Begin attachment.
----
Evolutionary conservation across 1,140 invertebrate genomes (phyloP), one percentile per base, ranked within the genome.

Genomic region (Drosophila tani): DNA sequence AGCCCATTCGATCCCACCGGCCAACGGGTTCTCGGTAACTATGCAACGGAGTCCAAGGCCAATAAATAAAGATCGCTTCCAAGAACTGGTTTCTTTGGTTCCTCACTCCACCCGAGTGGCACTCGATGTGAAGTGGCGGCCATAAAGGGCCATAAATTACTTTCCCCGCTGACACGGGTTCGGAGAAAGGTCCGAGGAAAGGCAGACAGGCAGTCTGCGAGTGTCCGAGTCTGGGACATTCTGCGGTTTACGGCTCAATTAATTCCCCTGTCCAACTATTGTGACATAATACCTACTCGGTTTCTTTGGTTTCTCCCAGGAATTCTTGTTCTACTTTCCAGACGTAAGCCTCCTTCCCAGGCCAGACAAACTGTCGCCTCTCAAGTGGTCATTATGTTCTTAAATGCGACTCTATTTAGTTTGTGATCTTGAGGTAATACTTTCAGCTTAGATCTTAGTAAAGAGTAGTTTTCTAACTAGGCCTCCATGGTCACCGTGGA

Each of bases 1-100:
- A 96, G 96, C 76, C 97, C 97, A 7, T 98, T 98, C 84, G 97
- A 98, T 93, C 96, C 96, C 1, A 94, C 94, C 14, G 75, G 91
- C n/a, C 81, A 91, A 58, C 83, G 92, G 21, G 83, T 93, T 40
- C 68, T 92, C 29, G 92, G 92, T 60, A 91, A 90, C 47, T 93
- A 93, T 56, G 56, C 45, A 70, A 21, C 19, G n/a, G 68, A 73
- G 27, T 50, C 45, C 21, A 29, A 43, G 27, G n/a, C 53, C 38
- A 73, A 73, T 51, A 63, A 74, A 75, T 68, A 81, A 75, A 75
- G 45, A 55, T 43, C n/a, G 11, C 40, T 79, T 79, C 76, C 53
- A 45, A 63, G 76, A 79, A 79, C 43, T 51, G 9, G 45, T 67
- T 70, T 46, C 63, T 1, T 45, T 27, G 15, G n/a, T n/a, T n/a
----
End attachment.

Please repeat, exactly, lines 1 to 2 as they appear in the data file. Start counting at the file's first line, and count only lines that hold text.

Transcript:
Evolutionary conservation across 1,140 invertebrate genomes (phyloP), one percentile per base, ranked within the genome.

Genomic region (Drosophila tani): DNA sequence AGCCCATTCGATCCCACCGGCCAACGGGTTCTCGGTAACTATGCAACGGAGTCCAAGGCCAATAAATAAAGATCGCTTCCAAGAACTGGTTTCTTTGGTTCCTCACTCCACCCGAGTGGCACTCGATGTGAAGTGGCGGCCATAAAGGGCCATAAATTACTTTCCCCGCTGACACGGGTTCGGAGAAAGGTCCGAGGAAAGGCAGACAGGCAGTCTGCGAGTGTCCGAGTCTGGGACATTCTGCGGTTTACGGCTCAATTAATTCCCCTGTCCAACTATTGTGACATAATACCTACTCGGTTTCTTTGGTTTCTCCCAGGAATTCTTGTTCTACTTTCCAGACGTAAGCCTCCTTCCCAGGCCAGACAAACTGTCGCCTCTCAAGTGGTCATTATGTTCTTAAATGCGACTCTATTTAGTTTGTGATCTTGAGGTAATACTTTCAGCTTAGATCTTAGTAAAGAGTAGTTTTCTAACTAGGCCTCCATGGTCACCGTGGA